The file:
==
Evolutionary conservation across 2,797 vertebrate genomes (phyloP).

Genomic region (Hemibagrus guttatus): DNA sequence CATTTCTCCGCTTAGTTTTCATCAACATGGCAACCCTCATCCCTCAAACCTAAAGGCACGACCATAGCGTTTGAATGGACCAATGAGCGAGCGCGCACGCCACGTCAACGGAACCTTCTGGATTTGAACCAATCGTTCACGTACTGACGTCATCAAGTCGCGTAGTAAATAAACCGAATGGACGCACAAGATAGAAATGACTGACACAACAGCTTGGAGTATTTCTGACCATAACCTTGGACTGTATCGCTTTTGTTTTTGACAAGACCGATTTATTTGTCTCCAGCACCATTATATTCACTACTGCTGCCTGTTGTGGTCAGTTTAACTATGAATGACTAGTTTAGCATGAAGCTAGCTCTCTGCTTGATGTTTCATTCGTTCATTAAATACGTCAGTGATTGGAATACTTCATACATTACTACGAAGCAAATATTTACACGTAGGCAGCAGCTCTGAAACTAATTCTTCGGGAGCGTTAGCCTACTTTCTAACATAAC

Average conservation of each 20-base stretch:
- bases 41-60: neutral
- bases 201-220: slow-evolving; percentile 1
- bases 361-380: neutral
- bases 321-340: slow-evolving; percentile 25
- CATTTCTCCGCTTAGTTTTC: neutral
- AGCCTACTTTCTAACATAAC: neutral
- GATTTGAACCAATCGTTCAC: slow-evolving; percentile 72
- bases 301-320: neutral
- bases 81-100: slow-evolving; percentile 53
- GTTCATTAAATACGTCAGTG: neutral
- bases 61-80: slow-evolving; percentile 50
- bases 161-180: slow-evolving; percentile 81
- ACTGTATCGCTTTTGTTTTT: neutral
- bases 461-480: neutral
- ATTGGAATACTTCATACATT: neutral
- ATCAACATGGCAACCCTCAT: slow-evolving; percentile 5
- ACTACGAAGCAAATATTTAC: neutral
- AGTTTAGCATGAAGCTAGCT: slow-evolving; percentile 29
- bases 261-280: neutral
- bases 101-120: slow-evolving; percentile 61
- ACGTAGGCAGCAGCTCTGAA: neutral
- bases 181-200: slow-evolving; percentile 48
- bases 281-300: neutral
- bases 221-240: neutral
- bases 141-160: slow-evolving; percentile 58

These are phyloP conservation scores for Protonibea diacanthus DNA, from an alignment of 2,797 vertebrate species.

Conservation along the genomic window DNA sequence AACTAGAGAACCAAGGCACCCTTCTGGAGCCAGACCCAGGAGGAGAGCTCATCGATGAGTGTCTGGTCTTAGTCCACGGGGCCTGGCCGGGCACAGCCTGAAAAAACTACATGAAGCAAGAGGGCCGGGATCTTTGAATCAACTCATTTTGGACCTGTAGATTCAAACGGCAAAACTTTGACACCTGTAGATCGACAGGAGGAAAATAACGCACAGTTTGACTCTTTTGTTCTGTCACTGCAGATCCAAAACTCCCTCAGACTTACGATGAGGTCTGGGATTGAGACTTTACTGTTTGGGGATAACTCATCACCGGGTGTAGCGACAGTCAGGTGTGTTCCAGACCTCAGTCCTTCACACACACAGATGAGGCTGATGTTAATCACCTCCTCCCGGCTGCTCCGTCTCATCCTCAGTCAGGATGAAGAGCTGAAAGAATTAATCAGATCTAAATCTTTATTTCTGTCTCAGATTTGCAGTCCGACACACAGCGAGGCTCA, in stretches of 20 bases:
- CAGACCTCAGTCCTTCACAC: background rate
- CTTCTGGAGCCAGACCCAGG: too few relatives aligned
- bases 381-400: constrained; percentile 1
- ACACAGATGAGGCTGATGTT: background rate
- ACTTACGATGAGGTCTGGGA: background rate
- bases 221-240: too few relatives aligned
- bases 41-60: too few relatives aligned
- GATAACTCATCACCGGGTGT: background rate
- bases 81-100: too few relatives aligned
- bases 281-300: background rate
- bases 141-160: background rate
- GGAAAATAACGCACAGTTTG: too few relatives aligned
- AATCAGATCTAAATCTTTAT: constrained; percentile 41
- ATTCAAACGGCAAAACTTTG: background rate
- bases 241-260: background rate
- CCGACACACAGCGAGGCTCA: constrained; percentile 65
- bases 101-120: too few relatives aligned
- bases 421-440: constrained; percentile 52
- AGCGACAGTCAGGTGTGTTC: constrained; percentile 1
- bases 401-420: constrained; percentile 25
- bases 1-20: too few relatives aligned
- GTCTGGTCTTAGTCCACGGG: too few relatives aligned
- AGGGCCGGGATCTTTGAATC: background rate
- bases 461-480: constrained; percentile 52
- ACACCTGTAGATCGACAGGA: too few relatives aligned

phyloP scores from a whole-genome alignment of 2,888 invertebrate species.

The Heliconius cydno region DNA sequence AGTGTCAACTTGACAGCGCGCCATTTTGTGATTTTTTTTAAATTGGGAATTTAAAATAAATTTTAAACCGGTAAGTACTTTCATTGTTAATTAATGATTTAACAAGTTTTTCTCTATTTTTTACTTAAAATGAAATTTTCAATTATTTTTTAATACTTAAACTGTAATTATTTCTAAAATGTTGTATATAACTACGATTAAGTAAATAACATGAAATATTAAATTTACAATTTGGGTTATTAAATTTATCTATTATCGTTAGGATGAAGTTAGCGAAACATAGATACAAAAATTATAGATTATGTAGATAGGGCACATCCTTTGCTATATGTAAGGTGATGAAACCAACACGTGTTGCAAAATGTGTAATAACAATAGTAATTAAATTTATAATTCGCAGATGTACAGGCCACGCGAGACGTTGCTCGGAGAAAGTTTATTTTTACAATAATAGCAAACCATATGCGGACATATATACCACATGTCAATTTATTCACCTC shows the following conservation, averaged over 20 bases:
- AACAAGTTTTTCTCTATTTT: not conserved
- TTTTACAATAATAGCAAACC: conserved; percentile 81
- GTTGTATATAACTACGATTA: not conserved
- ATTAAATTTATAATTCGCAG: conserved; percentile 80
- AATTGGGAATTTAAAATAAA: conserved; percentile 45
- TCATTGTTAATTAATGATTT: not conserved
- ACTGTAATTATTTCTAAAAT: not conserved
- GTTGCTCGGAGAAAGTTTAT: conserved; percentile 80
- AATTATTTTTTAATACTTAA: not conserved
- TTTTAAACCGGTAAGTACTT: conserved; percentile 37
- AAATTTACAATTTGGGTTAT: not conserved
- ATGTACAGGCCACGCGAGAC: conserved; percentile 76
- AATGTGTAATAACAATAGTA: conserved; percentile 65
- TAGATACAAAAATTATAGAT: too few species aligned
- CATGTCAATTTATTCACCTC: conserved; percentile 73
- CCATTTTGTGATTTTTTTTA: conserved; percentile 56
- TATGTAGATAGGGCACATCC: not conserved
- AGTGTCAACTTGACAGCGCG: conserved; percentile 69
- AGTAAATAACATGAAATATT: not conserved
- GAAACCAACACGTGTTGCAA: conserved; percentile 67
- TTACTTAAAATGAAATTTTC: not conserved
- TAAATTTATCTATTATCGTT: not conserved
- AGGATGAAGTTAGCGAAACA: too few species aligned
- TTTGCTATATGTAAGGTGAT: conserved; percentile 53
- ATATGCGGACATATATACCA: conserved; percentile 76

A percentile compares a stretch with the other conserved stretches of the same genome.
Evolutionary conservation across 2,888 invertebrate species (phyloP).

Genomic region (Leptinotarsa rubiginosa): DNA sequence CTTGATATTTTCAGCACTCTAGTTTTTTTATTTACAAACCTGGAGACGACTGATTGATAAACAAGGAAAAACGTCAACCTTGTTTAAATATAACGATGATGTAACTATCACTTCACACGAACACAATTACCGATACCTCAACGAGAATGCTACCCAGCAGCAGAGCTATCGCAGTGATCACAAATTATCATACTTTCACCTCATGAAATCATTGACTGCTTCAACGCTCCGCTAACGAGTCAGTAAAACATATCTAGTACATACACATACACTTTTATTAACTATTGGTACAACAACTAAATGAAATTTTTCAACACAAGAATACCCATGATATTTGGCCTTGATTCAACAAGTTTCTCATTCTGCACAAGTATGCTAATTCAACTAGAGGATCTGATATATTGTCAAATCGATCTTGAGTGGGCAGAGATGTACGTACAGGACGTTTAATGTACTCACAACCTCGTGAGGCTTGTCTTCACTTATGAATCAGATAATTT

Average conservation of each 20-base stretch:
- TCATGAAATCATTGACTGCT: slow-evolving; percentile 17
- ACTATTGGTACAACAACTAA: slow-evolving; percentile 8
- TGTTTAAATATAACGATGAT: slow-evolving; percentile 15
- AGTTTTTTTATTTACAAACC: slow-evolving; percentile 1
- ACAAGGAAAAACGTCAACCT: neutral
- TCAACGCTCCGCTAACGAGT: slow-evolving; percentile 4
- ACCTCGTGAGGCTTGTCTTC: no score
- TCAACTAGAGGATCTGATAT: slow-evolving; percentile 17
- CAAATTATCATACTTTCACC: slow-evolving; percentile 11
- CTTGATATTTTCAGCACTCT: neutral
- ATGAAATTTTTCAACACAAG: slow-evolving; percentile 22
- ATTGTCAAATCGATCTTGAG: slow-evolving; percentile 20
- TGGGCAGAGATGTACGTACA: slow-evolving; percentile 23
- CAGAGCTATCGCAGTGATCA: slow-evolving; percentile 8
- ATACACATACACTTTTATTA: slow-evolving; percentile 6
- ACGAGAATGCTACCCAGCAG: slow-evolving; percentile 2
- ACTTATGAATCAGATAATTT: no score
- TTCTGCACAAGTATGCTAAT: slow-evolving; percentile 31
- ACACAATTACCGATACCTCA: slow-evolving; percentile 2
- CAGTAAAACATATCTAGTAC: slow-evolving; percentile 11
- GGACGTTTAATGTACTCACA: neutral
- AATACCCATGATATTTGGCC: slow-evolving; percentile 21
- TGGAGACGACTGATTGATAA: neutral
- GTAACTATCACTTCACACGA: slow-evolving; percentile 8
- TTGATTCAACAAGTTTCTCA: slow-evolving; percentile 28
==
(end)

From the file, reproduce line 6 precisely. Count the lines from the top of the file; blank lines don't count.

- bases 361-380: neutral